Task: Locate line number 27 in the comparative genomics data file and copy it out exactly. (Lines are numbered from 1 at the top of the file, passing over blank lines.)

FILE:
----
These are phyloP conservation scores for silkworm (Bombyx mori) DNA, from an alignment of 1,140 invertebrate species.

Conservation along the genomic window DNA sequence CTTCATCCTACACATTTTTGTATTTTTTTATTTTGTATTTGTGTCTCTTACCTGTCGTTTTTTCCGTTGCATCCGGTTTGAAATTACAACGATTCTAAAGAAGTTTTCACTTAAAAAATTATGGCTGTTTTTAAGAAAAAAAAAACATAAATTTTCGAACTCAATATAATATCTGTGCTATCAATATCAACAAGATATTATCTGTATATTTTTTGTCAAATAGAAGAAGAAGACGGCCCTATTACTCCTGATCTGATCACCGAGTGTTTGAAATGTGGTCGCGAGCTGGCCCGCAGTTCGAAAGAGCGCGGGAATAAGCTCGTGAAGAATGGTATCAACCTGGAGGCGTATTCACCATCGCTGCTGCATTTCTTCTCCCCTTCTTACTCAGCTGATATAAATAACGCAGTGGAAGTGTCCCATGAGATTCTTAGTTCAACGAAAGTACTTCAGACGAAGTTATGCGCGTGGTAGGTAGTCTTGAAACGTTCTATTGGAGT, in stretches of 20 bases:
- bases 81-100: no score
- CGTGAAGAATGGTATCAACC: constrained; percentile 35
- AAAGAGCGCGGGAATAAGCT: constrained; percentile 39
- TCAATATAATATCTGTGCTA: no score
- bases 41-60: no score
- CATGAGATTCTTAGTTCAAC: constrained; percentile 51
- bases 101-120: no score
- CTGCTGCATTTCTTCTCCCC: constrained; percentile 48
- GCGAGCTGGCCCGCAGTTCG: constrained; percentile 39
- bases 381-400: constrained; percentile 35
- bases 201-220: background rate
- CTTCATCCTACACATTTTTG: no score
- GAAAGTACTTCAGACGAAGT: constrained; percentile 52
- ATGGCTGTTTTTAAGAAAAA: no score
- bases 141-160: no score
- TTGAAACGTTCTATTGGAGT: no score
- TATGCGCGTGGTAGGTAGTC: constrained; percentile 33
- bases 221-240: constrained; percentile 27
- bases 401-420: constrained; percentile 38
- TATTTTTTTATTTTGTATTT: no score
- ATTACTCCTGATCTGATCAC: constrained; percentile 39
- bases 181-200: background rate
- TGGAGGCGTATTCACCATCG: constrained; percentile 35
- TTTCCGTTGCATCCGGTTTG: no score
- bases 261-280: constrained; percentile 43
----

- bases 261-280: constrained; percentile 43